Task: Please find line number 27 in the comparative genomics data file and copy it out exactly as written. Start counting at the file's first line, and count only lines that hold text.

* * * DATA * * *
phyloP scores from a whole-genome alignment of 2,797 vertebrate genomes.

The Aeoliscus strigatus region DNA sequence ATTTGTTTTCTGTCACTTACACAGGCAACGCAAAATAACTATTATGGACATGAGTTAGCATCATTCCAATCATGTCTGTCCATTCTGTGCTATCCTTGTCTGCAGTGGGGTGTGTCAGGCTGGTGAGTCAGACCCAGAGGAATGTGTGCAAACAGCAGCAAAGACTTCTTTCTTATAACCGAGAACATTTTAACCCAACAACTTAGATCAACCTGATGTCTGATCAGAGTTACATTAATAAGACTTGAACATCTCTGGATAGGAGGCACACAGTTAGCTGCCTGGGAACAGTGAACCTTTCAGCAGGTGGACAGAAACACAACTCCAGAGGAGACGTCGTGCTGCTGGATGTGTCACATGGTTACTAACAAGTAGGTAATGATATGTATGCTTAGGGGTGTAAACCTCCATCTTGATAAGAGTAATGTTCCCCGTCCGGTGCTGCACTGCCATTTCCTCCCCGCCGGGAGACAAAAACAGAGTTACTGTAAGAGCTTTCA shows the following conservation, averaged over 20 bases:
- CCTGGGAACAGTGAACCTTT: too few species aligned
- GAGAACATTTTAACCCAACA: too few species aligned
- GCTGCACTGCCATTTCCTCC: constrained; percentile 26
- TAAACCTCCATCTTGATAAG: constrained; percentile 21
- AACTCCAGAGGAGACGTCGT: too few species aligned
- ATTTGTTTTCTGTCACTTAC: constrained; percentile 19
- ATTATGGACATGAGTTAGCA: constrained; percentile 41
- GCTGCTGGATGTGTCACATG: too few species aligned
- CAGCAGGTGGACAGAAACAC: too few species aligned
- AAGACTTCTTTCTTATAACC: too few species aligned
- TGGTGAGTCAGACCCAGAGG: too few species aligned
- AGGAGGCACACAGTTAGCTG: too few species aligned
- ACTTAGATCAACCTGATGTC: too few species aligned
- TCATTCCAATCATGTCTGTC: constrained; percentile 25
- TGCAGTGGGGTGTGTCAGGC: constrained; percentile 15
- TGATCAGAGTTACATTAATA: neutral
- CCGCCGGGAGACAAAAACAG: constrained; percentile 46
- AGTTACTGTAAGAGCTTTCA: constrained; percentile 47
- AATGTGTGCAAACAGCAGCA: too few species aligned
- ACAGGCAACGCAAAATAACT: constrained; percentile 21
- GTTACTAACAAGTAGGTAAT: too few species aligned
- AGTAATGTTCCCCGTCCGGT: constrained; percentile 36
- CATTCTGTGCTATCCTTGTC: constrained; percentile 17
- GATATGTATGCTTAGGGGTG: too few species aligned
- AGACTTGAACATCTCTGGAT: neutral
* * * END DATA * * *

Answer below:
- AGACTTGAACATCTCTGGAT: neutral